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Please help me collect death benefits from my ex-husband's 401(k) plan


Guest StephPait

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Guest StephPait

I was named beneficiary of my ex-husbands 401k plan. He worked at this company while we were married, and left them before we divorced, retaining his 401k plan with them. We agreed to leave me as beneficiary mainly because we have children, I in turn left some of my policies in his name.

He passed away last year and I could find no paper work to contact this company, until they mailed me last month. I promptly called them and was told I was still beneficiary of his 401k. I was asked to supply several pieces of information to verify all this. When I informed them we had divorced the lady became very curt and stated simply that I was entitled to nothing because we had divorced. I explained that we had not known that a divorce would affect this or we certainly would have not left it this way. She said she could not help me, that she was following federal guidelines that stated I received nothing if we were not legally married at the time of his death. She then asked me to obtain and send her a copy of his death certificate so she could close out his account with the company and that the company would absorb all funds from this account. I asked for the policy and the federal guidelines that she said she must follow to be sent to me and she said she could not do that. I am now at a loss as to what to do. If I have no rights to the funds, so be it, but don't I at least deserve to see the paperwork? She also said I may need to sign a paper stating I am not entitled to anything. I have looked for information on this and can find nothing really helpful. My ex-husband was only 35, so he did not reach retirement age, is this the reasoning behind no benefits? Can someone enlighten me on this subject and possibly where to find these federal regulations she spoke of? I tried to get answers from her but she said she could tell me nothing more, once she confirmed I was divorced, even with me named as his beneficiary. Thanks so much.

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This smells pretty bad. In most 401(k) plans, the death benefit is the entire account balance, but it might not be. The first question to answer: is there a qualified domestic relations order (QDRO)? Since you did not mention it, we assume the answer is no, but it is still important to ask. The next question is about vesting: was he vested at the time he left employment? If so, what percentage?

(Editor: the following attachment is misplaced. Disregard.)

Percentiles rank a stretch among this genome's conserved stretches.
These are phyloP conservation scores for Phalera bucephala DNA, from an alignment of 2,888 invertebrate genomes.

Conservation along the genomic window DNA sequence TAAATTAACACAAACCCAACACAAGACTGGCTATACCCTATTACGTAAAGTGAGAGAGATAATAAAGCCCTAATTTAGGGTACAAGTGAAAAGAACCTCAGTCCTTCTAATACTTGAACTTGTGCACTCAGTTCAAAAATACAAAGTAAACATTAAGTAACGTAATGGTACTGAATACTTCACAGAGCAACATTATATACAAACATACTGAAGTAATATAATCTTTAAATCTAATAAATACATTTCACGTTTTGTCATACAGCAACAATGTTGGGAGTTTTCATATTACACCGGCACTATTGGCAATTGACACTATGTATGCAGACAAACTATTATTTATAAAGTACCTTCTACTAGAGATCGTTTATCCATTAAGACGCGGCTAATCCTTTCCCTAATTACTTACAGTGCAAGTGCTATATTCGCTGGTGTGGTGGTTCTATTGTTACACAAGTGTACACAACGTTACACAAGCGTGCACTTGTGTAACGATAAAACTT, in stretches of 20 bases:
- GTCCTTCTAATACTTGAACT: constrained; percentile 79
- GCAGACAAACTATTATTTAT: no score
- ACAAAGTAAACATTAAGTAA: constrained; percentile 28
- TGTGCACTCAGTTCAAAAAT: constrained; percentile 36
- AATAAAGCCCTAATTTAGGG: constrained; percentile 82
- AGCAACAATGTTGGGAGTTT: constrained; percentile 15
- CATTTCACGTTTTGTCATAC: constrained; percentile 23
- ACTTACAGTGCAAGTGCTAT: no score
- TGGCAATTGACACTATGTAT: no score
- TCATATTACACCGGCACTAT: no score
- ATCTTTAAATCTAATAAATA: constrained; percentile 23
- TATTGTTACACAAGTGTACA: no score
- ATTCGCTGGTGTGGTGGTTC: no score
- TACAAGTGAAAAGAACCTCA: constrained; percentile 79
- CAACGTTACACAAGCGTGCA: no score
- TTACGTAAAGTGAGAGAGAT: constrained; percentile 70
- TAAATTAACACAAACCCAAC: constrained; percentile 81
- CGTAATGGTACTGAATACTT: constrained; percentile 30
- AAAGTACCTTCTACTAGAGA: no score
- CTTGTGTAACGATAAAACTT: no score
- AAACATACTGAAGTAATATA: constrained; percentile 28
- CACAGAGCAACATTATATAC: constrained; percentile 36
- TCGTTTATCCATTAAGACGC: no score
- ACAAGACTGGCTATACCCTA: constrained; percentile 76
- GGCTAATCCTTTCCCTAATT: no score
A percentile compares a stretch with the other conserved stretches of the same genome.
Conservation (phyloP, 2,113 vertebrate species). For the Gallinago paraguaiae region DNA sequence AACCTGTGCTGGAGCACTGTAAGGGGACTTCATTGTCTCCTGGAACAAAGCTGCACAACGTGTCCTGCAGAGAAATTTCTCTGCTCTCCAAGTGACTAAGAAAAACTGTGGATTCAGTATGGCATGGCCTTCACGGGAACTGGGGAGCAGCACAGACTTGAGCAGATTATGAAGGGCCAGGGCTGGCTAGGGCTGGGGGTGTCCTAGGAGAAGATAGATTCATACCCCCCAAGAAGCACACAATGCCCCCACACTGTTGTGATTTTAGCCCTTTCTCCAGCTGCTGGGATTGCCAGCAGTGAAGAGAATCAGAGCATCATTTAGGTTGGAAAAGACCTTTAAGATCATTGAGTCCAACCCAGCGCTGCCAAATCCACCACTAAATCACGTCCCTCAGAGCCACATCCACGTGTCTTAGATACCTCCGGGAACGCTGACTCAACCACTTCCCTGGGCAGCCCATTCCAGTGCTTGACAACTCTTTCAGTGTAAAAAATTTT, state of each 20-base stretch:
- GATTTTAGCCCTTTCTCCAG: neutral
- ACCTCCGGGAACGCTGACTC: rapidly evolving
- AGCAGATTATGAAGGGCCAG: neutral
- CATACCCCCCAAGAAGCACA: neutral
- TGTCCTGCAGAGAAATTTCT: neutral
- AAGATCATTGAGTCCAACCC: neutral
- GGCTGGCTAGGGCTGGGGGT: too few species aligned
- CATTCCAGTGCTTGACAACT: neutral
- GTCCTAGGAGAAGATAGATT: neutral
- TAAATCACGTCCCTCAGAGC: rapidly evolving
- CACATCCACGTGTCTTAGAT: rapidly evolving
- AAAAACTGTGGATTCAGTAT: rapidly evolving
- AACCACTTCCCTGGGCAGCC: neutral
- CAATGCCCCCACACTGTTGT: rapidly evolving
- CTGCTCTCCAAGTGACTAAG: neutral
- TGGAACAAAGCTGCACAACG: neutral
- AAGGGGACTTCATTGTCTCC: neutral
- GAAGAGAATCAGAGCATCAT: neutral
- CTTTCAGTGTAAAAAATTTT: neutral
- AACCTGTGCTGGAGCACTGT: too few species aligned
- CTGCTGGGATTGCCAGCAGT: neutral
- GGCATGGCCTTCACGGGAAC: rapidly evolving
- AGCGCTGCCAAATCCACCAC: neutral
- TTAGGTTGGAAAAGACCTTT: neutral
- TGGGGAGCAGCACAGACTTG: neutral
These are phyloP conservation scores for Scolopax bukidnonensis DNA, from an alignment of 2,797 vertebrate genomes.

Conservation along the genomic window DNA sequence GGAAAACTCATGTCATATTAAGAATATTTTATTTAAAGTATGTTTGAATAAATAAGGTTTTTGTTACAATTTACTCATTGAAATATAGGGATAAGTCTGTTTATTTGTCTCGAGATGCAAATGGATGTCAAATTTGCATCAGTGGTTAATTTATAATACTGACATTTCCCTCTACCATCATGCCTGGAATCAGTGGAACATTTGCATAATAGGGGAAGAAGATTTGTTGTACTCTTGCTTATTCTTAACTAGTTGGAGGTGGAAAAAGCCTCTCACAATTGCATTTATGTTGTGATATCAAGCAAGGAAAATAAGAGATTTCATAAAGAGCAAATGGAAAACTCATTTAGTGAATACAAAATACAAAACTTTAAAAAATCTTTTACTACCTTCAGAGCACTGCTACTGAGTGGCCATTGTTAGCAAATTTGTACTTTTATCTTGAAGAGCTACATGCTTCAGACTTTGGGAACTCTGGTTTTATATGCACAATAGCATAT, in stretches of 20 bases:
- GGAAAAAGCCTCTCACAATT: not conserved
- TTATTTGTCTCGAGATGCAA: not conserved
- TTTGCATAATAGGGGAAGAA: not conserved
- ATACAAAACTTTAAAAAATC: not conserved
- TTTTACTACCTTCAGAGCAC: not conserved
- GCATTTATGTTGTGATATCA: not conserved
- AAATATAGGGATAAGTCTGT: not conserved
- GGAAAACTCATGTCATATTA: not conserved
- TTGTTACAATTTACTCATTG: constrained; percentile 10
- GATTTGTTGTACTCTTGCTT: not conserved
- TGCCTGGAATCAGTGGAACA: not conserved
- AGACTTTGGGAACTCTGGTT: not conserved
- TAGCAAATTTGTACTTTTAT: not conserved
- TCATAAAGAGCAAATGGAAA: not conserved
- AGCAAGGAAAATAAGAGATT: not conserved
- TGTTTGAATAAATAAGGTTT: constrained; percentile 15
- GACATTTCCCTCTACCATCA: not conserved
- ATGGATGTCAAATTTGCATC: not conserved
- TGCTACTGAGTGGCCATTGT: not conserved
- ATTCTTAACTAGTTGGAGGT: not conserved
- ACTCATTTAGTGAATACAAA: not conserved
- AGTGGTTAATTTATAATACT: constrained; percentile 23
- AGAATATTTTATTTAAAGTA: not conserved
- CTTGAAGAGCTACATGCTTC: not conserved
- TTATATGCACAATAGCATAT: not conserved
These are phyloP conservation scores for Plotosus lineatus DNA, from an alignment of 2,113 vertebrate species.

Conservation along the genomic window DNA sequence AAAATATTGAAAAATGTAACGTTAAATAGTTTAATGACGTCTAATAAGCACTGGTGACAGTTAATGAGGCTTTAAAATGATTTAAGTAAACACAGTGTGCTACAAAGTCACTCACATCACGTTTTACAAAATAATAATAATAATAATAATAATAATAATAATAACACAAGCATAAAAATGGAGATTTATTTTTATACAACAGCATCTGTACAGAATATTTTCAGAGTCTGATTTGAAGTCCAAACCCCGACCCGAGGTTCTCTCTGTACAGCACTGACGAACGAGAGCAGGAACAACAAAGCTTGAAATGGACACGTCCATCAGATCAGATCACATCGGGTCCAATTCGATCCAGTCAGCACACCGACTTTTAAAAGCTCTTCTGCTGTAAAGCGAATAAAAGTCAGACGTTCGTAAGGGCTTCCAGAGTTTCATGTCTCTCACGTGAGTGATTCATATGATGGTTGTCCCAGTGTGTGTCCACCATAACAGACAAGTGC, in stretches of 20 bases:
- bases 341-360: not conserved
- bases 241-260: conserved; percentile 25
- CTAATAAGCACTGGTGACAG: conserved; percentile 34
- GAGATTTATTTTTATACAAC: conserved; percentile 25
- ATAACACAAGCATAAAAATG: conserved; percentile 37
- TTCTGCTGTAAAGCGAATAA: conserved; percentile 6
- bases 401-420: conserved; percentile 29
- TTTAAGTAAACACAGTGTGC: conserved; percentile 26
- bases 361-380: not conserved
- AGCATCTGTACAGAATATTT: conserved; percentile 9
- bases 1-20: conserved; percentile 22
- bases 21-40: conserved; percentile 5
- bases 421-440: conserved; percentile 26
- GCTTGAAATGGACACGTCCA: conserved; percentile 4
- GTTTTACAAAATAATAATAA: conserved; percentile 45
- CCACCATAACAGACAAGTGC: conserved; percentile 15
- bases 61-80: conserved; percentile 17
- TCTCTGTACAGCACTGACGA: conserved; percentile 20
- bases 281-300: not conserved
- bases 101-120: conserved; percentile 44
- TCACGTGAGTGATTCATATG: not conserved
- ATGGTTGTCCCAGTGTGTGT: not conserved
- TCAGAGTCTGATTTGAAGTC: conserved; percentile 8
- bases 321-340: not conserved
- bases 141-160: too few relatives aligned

Next, you will need some information about exactly what death benefit is defined in the plan. You should write (do not call) the retirement committee (the plan probably authorizes a committee to have administrative authority in day-to-day operations, but the committee makes the big decisions) and request information about your benefit. It is probably not necessary to relate your phone conversation; just state that you are the beneficiary of record. Identify yourself by name, SSN, and address. You can request a summary plan description (SPD). This should have a brief summary of the provisions, including death benefits. But take note that since he severed employment, the plan may not pay the same death benefit as it would upon the death of an active employee. Do it today!

If you would like some additional help, please post.

I'm a retirement actuary. Nothing about my comments is intended or should be construed as investment, tax, legal or accounting advice. Occasionally, but not all the time, it might be reasonable to interpret my comments as actuarial or consulting advice.

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Guest StephPait

Thank you so much for replying, yes I do need additional help. Whom do I address this letter to, (I wasnt aware of any committee)? All I have is the address of the person who contacted me, she told me she dealt with these things and provided no other addresses. There was no QDRO in our divorce, we simply agreed to leave things as they were, he named me as spouse (since we were married) and as beneficiary just in case we werent ( we both assumed that would be enough to guarantee that the children and I would benefit somewhat, this was about 1987). The only thing I can figure out is that possibly the plan he was under revised somewhere along the way, to not include ex-spouses, and he was not notified of a change (I have been researching everywhere). Several things bother me about this though, one is that up until a couple of years ago I received letters from this company about the benefits and retirement, then they just stopped, these letters were more just statements than anything else. My ex-husband knew I was getting them and said just keep them, or toss them, he was working elsewhere and didnt want to bothered with sporadic mail. Throughout the years I've lost the papers I had saved, and as I said I stopped getting them, I asked his mother and she has received nothing either. Til this letter they mailed me. As for being vested, I honestly am not sure what that means, the letter simply stated he had vested interests in the company and benefits. During the conversation, I was told a cash payout because of his death would be in excess of 50k, and retirement (if I chose that) would be over 100k. I have no idea if he had anything other than the 401k, that she mentioned, with the company. It was over 12 years ago when he started work there. I have no paperwork at all to help me, with the exception of this letter from them. When this plan was started we were married, I was not working and we assumed (probably wrongly) that this was an investment in our future, and some small security for our children should anything happen.